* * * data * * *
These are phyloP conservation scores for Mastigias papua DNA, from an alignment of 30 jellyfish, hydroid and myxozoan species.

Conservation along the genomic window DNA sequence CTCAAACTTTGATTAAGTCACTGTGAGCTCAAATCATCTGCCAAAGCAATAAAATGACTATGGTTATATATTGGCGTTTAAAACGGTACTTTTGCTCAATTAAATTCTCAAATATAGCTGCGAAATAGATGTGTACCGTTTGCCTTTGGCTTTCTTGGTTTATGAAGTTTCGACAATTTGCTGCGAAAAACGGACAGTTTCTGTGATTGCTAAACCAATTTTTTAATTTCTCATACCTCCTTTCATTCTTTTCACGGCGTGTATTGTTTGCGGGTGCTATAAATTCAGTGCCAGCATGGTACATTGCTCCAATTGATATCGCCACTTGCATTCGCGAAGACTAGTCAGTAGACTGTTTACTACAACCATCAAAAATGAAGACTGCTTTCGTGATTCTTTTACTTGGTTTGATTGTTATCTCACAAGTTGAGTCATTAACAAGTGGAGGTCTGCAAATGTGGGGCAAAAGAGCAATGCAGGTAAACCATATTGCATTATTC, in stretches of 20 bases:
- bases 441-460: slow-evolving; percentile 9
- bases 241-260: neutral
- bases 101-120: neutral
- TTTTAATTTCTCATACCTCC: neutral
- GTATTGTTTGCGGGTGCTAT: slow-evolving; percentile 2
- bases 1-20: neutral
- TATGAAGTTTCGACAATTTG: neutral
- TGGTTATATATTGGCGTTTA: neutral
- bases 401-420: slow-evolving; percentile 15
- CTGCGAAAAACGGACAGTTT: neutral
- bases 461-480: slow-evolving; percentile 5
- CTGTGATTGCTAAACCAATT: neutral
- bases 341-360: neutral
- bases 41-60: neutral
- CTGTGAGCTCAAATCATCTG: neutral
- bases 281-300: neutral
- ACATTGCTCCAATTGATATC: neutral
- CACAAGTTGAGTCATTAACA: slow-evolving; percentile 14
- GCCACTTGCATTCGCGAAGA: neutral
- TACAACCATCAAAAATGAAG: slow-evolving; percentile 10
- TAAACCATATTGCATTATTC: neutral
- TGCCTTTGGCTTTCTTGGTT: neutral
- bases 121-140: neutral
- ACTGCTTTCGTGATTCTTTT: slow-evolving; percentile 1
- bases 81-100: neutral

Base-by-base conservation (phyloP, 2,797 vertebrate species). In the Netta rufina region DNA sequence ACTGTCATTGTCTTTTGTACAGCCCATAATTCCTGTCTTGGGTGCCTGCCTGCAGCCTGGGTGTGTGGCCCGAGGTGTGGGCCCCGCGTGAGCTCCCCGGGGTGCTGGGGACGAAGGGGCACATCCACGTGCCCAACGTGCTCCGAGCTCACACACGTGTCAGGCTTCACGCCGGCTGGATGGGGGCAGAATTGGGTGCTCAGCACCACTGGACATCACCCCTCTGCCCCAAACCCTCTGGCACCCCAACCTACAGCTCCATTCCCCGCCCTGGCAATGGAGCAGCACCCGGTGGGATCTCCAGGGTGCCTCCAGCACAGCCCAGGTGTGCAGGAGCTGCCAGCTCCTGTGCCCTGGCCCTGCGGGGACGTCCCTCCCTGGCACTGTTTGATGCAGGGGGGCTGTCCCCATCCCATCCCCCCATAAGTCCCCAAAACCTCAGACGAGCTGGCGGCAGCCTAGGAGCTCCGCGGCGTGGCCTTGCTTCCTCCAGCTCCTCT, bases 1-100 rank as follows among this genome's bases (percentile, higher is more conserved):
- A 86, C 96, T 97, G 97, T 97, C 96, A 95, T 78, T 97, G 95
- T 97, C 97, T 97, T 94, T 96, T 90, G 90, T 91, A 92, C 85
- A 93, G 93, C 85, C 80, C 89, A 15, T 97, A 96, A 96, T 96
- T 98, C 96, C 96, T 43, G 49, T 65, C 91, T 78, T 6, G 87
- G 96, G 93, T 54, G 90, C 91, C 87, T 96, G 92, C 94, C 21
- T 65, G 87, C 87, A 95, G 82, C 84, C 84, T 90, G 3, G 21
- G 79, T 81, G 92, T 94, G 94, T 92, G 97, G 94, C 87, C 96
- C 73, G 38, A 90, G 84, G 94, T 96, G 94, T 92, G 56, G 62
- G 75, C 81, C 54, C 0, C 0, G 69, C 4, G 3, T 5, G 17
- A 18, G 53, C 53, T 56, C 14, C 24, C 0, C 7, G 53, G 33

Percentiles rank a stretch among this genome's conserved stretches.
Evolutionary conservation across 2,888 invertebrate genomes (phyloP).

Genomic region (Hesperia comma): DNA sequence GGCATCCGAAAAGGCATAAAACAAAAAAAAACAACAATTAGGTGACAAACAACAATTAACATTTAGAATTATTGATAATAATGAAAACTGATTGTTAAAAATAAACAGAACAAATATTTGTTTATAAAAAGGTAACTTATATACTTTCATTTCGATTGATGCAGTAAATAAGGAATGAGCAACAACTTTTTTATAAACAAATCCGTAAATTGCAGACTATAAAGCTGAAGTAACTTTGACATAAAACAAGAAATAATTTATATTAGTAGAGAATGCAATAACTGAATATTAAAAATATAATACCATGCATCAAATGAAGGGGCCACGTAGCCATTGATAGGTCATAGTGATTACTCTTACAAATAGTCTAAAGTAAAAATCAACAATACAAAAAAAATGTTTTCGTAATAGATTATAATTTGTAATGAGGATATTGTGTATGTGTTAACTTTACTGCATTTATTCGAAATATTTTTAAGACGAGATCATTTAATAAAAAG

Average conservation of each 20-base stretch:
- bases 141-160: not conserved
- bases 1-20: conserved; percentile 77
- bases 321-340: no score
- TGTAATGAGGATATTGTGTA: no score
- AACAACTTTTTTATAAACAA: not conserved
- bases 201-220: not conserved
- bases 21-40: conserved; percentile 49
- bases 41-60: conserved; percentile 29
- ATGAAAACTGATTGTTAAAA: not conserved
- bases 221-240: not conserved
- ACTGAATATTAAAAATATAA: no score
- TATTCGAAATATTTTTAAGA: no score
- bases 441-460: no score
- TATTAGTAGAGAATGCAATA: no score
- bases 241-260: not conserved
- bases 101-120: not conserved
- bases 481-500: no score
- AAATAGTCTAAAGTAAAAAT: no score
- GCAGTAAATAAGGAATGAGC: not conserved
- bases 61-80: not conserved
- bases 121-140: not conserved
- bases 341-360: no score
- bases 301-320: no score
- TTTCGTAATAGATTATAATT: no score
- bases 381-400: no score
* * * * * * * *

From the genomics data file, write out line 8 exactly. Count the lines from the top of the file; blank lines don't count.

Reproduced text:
- bases 1-20: neutral